shining horror of the 1920s served to
remind us of just what it means to be
afraid of the dark.
In a packed Michigan Theater,
accompanied by an extraordinary, live
sinfonietta, this Saturday's presenta-
tion of the original Dracula film was
something of a watermark for campus
Although a number of people have
been fortunate enough to witness si-
lent film on screen, few have seen it
with a live orchestra, which is the way
that these films were meant to be
Previous such engagements at the
Michigan includeD.W. Griffith's "In-
tolerance" and "Way Down East."
Yet, perhaps neither is as intriguing a
tale as that of Dracula, particularly
right around Halloween.
A young agent named Hutter
(Gustave von Wangenheim) leaves
his wife, Ellen (Greta Schroeder) at
home to travel to Transylvania. He is
supposed to sell a house to the aging
Count Orlok (Max Schreck). Yet, once
there, he discovers that this man is no
ordinary Count and that he is not safe
so far from home. All attempts to
escape are futile. The power of the
count is unsurpassed. He is a vam-
pire, a "child of the night" and he is
making his way towards Hutter's
home and wife.
As restored and orchestrated by
conductor Gillian Anderson, the mu-
sic is broad and sweeping, providing
as strong a narrative as words might
have done, in some cases stronger.
While more pronounced and argu-
ably melodramatic than modern hor-
ror film music, the score cannot really
be compared as it not only serves to
accompany but transcend the impli-
cations of the narrative. In short, it is
a movie experience like no other.
And the Michigan Theater is a
moviehouse like no other, at least in
the near vicinity. With its lavish lobby,
massive screen, antiquated feel and
general aura of elegance, it is a unique
place to witness a unique event.
As far as performances go, Max
Schreck, as the undead, the nosferatu,
is a Dracula literally like no other.
While the majority of latter-day
Draculas are based around the notion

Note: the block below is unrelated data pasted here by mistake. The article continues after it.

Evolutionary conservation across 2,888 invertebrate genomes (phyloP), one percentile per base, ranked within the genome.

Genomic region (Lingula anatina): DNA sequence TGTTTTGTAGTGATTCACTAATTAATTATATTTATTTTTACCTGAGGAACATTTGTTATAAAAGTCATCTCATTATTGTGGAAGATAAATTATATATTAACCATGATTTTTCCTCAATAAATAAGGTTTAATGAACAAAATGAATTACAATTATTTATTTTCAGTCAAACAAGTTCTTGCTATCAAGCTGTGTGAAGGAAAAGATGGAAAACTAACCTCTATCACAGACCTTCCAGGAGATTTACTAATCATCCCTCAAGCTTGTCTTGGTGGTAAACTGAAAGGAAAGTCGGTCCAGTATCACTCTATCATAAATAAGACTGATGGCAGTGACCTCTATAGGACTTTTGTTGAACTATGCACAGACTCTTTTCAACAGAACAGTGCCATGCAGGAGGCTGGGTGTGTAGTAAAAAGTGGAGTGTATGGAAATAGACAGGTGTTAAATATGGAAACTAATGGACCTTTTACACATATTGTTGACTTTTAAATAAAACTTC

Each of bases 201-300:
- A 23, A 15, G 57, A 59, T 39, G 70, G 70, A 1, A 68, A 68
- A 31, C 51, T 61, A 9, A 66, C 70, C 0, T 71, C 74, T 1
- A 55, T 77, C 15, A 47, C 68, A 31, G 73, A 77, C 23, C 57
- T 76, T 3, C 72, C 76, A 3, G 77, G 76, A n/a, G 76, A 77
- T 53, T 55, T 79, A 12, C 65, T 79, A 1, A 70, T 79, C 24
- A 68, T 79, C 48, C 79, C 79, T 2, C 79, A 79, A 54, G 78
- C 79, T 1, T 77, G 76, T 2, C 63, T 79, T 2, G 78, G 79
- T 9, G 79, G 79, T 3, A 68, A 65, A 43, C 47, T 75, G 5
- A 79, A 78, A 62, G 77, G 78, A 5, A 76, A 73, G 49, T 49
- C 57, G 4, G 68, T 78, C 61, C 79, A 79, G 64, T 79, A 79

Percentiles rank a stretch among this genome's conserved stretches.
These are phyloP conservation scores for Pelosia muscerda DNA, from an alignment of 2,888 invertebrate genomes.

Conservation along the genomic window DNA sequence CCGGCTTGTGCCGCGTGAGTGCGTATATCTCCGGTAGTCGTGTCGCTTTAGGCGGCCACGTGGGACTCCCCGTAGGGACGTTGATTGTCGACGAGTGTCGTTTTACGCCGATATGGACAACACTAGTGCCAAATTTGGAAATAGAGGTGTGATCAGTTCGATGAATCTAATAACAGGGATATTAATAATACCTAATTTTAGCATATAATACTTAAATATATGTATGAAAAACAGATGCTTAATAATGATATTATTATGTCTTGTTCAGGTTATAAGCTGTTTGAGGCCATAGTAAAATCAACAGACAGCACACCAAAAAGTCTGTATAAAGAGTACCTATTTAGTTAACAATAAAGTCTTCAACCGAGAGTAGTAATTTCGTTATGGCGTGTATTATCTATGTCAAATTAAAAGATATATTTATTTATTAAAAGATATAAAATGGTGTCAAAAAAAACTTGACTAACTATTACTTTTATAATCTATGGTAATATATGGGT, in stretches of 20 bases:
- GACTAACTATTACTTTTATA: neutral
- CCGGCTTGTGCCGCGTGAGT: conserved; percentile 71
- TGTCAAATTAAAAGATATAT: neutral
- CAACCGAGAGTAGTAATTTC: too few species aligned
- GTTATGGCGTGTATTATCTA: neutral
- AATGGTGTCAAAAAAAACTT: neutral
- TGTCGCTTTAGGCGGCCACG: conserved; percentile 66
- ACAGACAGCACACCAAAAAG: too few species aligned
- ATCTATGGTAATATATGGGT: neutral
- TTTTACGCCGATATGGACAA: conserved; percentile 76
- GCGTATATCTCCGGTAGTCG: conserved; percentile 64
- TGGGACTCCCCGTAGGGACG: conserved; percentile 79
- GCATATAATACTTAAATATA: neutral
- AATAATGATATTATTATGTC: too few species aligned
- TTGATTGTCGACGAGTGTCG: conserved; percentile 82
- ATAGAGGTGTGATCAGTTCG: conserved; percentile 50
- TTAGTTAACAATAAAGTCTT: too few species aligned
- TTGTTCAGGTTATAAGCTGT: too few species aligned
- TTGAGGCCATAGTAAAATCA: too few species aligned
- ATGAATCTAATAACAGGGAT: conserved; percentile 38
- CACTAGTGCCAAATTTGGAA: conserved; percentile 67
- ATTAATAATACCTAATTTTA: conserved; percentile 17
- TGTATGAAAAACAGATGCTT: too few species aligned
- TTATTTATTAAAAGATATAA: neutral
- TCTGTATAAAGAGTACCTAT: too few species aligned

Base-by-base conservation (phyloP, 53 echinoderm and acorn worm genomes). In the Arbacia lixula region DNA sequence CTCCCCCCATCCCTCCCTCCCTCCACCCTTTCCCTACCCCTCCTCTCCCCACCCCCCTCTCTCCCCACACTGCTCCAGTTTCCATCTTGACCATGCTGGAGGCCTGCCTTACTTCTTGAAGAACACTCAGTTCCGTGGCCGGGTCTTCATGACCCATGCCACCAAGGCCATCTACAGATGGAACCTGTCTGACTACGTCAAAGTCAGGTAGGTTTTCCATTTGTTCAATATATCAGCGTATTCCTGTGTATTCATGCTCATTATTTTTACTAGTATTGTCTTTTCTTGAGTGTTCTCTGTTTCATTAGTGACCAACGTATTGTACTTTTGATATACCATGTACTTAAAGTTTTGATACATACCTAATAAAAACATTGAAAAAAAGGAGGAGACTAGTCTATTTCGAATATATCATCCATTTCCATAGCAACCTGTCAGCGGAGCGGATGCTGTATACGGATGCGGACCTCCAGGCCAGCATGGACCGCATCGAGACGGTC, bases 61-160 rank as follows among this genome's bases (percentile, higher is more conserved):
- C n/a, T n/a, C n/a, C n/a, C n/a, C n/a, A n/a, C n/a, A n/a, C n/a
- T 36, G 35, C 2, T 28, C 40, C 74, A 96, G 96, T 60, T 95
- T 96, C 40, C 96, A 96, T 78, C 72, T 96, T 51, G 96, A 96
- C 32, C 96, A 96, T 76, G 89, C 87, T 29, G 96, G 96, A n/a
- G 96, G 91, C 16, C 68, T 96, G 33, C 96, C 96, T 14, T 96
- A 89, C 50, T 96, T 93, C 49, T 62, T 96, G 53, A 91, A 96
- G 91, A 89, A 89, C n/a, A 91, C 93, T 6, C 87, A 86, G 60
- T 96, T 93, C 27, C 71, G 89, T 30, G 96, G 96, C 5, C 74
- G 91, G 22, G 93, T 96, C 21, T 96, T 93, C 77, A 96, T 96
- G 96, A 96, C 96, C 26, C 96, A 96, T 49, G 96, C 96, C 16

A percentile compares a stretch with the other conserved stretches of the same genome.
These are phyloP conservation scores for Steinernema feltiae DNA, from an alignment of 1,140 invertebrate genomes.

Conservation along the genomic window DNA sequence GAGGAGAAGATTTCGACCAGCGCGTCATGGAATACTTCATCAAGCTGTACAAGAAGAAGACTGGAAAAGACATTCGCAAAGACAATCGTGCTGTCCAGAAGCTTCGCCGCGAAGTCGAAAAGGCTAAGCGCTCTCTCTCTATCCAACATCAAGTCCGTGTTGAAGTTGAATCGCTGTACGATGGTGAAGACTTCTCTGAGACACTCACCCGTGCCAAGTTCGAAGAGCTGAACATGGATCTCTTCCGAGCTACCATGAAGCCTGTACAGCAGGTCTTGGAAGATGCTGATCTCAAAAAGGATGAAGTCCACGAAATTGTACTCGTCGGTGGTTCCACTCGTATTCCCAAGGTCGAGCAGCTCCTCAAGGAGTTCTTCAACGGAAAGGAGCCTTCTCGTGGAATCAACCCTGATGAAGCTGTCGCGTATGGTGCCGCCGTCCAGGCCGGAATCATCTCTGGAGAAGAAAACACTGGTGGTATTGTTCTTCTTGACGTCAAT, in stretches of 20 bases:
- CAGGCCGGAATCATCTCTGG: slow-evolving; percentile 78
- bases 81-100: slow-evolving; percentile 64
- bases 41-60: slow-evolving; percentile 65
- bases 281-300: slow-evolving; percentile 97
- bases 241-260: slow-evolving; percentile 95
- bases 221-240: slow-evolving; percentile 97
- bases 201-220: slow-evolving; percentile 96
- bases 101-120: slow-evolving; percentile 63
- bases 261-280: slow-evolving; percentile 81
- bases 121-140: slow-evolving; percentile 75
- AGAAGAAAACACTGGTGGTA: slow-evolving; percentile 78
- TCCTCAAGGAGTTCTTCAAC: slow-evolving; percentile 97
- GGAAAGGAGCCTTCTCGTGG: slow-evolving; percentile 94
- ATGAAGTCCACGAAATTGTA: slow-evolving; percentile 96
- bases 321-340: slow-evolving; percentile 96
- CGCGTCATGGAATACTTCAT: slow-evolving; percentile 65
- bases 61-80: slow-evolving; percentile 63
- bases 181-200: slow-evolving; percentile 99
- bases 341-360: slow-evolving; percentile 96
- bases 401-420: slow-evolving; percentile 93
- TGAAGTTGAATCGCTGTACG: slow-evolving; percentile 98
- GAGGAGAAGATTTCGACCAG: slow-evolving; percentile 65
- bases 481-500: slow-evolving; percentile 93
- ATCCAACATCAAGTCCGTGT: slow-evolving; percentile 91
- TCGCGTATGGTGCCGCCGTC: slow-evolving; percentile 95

of a frightening, yet sensually capti-
vating mystery man, Max Schreck's
nosferatu is as strange, aloof and odd
a ball as they come. Yet, he, too is
intriguing. While there is nothing par-
ticularly sexual about him-his long,
bony frame and bulging eye sockets
do not inspire lust- he is definitely
an alluring center, a visual talisman
that serves to draw the viewer in,
sustaining his interest should the nar-
rative threaten to slip.
Yet, it rarely does. Beyond the
quality of this particular film, the leg-
end of Dracula and vampires as a
whole has peaked the interest of many
for decades. Since its publication in
1897, Brain Stoker's "Dracula" has
been made into at least seven feature
films, including the recent Francis
Ford Coppola debacle.
While Bela Lugosi is arguably the
most notorious of the pale-skinned
ones, it is Max Schreck that perhaps
best exhumes Dracula in the way
Stoker intended. The same for
Career Pathways in Asian Studies
For Bachelors & Masters Degree Students Studying East,
South, or Southeast Asia
>Day: Tuesday, November 1, 1994
>Time: 6:00-7:30 p.m.
>Where: Career Planning & Placement
3rd Floor, Student Activities Building
Sponsors: Asian Studies Program and
Career Planning & Placement
For more information contact
*Larry Paris: Lparis@umich.edu; or leave message at 763-6093
*Career Planning & Placement: 764-7460
The 1994 Ituaren
Sunday, November 6,1994
Students $4 * Adults $8
Tickets are on sale at the Michigan Union Ticket Office
until Saturday, November 5, 1994
*Entree Plus Accepted
Tickets will be sold on Sunday
at the door, starting at 2:00 pm.
For more information, please call
Caroline Huang or
19 a over
Rik' AmeicnCae6CurhQt 96247